Construction initiated on cancer center at Community North Hospital

A rendering of the new Community North Hospital cancer center. (Submitted rendering)

A rendering of the new Community North Hospital cancer center. (Submitted rendering)

By Michelle Williams

Community Health Network broke ground earlier this month on a new $60 million, 104,000-square foot cancer center to provide expanded oncology services. The facility will be connected by walkway to Community Hospital North, allowing immediate access to the full spectrum of medical resources on the north campus. Construction is expected to be complete in early 2017.

“This becomes a home away from home. The convenience and amenities help with the patient’s anxiety and with the comfort for their caregivers,” said Chris Wayne, vice president of oncology services. The new facility is designed to accommodate the patient and caregivers for extended stays of up to four to six weeks or more, even in cases where treatment had typically been provided in an outpatient capacity. Wayne explained that patients who previously sought out state-of-the-art care may have sacrificed convenience.

The organization completes a community health needs assessment every three years, and has identified cancer care as an area of tremendous growth in the next 10 years. “Cancer care is no longer for those who are 65 and older,” Wayne said. “Those living with cancer, and the survivors, are a higher number within the populous than ever before.”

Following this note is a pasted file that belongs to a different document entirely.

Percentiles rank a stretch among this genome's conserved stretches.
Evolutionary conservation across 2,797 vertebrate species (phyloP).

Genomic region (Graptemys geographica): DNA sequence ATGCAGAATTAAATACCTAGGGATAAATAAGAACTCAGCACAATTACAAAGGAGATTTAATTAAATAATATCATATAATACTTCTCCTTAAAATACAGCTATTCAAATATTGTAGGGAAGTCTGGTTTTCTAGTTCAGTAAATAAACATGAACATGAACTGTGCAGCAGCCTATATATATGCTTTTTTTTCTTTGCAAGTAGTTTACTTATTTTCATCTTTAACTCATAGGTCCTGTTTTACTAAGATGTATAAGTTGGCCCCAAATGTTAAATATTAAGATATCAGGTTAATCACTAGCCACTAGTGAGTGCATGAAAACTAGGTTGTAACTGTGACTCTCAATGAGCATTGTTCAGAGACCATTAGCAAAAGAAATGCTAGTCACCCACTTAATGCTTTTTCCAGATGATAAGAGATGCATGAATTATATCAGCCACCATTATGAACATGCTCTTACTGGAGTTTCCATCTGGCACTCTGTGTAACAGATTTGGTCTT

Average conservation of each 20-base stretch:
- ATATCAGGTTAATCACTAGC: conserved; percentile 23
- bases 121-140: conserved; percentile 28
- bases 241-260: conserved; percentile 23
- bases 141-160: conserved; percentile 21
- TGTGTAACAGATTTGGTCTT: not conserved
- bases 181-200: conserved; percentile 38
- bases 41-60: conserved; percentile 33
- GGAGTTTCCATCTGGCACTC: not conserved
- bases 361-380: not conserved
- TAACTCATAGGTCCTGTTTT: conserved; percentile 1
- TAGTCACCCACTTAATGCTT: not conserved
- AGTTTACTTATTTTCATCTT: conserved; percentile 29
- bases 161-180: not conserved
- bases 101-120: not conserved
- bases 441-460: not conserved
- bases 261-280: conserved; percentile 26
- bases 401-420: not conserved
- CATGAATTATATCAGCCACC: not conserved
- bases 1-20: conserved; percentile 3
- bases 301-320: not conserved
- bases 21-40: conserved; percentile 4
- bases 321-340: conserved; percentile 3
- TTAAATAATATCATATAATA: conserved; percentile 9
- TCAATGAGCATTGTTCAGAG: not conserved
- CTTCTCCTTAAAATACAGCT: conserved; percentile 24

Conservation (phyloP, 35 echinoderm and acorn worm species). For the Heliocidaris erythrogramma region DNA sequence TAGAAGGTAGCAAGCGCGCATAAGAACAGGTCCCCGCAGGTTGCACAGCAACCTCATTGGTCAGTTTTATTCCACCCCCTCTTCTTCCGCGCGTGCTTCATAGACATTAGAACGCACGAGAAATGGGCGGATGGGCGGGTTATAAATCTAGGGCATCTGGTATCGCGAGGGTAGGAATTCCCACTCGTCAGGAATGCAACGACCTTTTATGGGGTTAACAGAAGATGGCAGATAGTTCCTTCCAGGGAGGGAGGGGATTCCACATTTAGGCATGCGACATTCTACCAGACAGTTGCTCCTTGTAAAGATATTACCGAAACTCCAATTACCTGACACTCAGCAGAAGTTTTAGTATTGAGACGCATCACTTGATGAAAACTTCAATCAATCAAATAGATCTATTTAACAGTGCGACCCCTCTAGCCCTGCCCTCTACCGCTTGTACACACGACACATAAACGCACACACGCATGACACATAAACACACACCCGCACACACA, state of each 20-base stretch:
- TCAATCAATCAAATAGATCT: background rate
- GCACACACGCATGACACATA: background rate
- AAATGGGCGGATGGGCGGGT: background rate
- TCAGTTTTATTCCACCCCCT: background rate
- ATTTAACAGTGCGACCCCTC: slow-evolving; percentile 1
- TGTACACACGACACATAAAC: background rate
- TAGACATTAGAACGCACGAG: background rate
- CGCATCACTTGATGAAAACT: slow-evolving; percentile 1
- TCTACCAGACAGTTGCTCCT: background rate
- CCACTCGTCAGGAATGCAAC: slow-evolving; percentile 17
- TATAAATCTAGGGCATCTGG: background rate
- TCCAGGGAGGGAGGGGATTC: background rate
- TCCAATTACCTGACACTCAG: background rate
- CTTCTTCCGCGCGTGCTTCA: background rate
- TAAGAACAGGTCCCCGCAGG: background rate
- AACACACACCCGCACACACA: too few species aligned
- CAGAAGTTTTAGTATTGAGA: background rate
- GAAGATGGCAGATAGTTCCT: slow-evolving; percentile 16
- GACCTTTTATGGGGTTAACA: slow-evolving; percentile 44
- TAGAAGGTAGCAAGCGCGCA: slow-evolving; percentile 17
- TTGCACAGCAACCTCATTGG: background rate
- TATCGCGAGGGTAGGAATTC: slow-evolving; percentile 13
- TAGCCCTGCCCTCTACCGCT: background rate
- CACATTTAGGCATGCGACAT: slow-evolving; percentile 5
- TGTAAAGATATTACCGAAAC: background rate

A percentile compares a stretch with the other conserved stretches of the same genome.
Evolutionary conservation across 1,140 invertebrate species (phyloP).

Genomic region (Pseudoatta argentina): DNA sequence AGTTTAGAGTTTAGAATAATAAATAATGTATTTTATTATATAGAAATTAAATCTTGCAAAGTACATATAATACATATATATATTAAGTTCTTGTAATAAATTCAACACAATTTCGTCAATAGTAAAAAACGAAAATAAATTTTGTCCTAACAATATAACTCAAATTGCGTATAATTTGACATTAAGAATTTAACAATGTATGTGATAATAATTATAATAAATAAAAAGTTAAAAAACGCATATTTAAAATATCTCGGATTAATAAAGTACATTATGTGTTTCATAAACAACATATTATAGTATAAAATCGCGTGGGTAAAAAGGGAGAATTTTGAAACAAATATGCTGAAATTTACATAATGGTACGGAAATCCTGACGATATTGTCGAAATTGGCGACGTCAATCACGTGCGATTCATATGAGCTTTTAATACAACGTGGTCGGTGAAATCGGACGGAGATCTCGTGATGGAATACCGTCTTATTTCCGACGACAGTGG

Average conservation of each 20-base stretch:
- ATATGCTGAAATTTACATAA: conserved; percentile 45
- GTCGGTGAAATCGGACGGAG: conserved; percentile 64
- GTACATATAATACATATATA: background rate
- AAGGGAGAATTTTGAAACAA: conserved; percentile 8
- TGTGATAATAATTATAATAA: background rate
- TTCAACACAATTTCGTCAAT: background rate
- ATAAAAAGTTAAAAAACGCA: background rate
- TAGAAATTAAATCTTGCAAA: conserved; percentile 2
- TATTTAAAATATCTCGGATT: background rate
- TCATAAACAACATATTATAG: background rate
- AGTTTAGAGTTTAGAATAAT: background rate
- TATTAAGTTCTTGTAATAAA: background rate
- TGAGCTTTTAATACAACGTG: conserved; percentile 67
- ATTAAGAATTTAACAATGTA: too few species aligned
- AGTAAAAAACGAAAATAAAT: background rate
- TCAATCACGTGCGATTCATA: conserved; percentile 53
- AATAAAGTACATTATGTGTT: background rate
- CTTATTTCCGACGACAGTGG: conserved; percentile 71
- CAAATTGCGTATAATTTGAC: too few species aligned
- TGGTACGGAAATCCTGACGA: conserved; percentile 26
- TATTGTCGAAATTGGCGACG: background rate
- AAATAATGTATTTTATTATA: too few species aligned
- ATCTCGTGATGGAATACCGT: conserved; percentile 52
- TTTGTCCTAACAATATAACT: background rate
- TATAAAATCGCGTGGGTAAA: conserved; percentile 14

Input for the cancer center came from a diverse team, including some staff members who are cancer survivors. Their integrative healthcare model provides spaces devoted to cancer support groups and exercise, alternative therapies using art, music, tai chi and massage. Additionally, patients will have access to computers for personal use and dedicated spaces for meditation and relaxation.

“It will allow us to enhance our screening capabilities,” Wayne said. An MRI shell and several multidisciplinary clinics are some of the new technologies integrated into the facility that will enhance screening and treatment. “Cancer is no longer the death sentence it once was.”